If you're on a tight budget then you'll find that hostels and guesthouses tend to be cheaper.

Yulia Askhadulina, a lawyer for Thai law firm Siam Legal, notes that buying a hotel with 100 rooms or more with investment capital of at least 500 million baht will qualify you for tax privileges through the Board of Investment (BOI).

Depending on the location and project, foreigners may even be allowed to hold a majority of shares (there are tight restrictions on foreigners being majority owners, apart from US citizens).

Assessing a hotel for sale

PUGNATORIUS urges buyers to eschew "legally distressed hotel properties".

With this in mind, here's a checklist of information the Bangkok-headquartered firm recommends you obtain to "avoid time-wasting discussions with brokers and hotel owners" when appraising hotels for sale:

  • Hotel name, number of rooms, trademark protection
  • Corporate entity, date of establishment, shareholders' background
  • Date of land acquisitions, land title deeds, lease agreements, household registrations
  • Permits for building construction (including application date), maids quarters, guest accommodation and facilities like swimming pools
  • Environmental impact assessment documentation (for more than 80 rooms)
  • Licences for hotel business, restaurant business, seminar rooms, entertainment business (with application and expiration date)
  • Liquor and tobacco licences
  • Hotel management agreements and similar arrangements
  • Software licences and agreements with marketing websites
  • Any other commercial agreements like maintenance and cleaning service agreements

Beware of short leases because renewing leases isn't necessarily as straightforward as it is in the west.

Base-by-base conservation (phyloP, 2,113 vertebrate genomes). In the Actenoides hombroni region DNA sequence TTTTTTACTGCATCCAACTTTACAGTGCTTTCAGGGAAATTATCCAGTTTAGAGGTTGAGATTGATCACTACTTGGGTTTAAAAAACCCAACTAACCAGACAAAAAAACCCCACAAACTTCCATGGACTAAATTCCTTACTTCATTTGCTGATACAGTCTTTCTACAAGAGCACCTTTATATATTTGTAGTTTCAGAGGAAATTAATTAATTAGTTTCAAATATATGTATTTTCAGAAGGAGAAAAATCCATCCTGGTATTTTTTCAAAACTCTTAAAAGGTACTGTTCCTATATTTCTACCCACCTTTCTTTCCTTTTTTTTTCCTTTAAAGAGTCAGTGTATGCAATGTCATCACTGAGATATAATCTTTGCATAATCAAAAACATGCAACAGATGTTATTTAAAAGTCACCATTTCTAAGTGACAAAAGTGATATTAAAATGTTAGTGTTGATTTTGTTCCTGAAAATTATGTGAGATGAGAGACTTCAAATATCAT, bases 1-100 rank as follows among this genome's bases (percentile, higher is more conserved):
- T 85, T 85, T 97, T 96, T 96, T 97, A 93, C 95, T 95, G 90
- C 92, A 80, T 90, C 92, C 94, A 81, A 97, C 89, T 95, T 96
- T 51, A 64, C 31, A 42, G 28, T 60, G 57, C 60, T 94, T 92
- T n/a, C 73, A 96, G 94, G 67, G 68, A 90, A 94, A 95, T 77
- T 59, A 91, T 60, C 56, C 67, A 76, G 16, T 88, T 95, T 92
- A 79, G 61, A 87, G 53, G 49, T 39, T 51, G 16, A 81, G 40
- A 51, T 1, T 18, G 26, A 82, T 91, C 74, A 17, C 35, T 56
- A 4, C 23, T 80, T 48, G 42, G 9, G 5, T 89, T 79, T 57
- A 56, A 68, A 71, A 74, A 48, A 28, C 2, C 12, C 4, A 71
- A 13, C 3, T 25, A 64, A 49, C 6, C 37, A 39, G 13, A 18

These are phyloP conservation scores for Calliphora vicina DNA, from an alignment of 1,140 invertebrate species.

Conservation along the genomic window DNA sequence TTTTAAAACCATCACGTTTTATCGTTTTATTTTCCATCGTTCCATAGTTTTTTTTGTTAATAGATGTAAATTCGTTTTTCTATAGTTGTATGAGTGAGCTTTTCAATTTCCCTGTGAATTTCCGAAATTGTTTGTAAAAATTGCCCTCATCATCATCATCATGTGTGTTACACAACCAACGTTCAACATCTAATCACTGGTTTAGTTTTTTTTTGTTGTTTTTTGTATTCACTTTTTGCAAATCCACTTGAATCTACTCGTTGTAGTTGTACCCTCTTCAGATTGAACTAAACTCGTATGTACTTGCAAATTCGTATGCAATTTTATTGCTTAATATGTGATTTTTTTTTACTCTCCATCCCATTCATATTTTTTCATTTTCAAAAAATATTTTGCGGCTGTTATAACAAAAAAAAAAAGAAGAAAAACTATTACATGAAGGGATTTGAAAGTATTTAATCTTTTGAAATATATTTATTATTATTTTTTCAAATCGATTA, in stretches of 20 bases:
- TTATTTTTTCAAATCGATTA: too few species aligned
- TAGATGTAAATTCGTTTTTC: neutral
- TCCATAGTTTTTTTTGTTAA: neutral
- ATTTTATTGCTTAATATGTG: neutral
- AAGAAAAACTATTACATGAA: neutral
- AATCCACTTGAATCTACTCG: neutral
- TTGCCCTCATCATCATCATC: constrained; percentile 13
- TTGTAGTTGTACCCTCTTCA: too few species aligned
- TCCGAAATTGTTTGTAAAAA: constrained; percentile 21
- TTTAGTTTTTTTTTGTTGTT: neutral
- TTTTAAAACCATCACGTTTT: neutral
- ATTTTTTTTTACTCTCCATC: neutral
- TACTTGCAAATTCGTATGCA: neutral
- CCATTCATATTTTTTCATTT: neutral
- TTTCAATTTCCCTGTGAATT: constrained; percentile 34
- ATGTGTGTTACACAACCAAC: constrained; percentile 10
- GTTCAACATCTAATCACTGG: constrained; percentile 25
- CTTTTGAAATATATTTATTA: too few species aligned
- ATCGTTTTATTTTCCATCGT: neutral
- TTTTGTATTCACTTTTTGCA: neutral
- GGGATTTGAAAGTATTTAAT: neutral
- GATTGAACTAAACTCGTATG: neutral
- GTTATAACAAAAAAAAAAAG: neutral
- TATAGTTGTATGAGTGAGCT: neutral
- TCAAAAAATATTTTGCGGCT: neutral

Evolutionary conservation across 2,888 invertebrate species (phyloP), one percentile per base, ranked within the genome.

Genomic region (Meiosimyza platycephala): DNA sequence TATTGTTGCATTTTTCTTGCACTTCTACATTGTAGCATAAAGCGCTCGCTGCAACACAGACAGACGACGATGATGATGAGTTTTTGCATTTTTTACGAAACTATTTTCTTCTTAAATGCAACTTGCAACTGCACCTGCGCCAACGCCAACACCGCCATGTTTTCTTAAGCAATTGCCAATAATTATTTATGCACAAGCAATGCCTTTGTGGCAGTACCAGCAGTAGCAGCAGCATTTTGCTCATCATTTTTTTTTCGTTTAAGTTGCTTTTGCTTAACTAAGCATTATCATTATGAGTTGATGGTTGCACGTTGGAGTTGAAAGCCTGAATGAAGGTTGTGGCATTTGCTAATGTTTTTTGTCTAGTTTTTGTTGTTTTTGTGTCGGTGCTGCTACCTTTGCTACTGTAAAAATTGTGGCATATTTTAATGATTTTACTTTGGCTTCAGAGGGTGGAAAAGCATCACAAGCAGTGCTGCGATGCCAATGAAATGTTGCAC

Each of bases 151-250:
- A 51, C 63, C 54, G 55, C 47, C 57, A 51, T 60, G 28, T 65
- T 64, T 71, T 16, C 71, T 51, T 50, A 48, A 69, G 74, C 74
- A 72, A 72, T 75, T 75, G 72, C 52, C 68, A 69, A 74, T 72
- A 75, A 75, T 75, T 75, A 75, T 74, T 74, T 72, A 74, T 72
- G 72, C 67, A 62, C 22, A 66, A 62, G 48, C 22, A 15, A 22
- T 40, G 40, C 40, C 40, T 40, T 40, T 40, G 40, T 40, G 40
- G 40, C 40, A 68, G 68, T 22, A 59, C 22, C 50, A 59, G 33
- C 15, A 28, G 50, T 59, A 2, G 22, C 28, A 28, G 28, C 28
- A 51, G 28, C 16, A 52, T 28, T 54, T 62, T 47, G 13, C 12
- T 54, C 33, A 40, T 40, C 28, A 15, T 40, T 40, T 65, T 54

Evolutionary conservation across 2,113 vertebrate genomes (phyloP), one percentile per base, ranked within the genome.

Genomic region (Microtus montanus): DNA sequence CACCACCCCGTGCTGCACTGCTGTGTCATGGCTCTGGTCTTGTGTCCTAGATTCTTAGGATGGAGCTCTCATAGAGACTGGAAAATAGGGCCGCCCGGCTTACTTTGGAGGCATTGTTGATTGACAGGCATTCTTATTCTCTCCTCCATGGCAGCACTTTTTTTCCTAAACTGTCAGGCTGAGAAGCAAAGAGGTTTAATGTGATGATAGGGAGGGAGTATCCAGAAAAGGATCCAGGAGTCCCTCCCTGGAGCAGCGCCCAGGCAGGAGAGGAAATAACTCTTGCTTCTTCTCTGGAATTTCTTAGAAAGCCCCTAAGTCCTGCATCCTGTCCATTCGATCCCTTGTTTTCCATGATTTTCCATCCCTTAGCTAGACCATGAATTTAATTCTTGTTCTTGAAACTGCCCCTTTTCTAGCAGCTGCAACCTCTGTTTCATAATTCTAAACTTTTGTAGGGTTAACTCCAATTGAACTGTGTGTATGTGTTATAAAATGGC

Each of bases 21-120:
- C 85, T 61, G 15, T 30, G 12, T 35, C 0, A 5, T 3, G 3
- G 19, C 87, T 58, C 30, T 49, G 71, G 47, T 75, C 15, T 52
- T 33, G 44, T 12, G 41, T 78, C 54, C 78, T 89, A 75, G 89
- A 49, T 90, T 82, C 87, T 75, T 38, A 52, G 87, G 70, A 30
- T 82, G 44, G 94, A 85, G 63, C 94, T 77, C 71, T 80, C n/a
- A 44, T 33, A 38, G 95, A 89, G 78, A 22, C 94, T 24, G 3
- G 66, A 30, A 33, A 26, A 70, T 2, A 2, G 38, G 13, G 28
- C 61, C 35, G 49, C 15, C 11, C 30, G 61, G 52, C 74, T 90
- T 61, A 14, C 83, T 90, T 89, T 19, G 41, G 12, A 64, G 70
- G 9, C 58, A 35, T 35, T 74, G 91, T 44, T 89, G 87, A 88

And if lease values have soared in the years since you bought the business - as has happened in some of Thailand's rapidly developing resorts - you could find your healthy profits eroded to wafer-thin margins.


The licences you need to operate legally depend on what facilities and services you offer or intend to introduce. A hotel with more than four rooms or that accommodates more than 20 guests must secure a hotelier's licence - from the Department of Provincial Administration for hotels in Bangkok if your hotel is based in the capital, or from the relevant regional provincial governor's office.

A permit for selling food, liquor and cigarettes is required if you operate a restaurant or catering services, while an entertainment permit will allow you to host conferences or operate pubs, clubs, bars and spas.

Why you need a good lawyer

If you're thinking of hiring a lawyer on the cheap or even winging it without legal help, just consider this non-exhaustive list of legalities you'll have to navigate, courtesy of PUGNACIOUS Ltd:

  • Development of an appropriate acquisition structure under foreigner legislation
  • Due diligence - corporate and property
  • Zoning, bylaw and regulation survey
  • Drafting and negotiation of contract
  • Resort development and construction
  • Hotel business licence application
  • Hotel and villa management agreements
  • Finance and restructuring
  • Registration and transfer of legal ownership
  • Tax advice and planning

Find out more about the economy, culture, tight (but loosening) restrictions on foreign ownership and challenges around buying and selling a business in Thailand.

Faye Ferris

About the author

APAC Sales & Marketing Director for, the world’s most popular website for buying and selling businesses globally and attracting over 1.5 Million visitors each month. To contact Faye please email [email protected]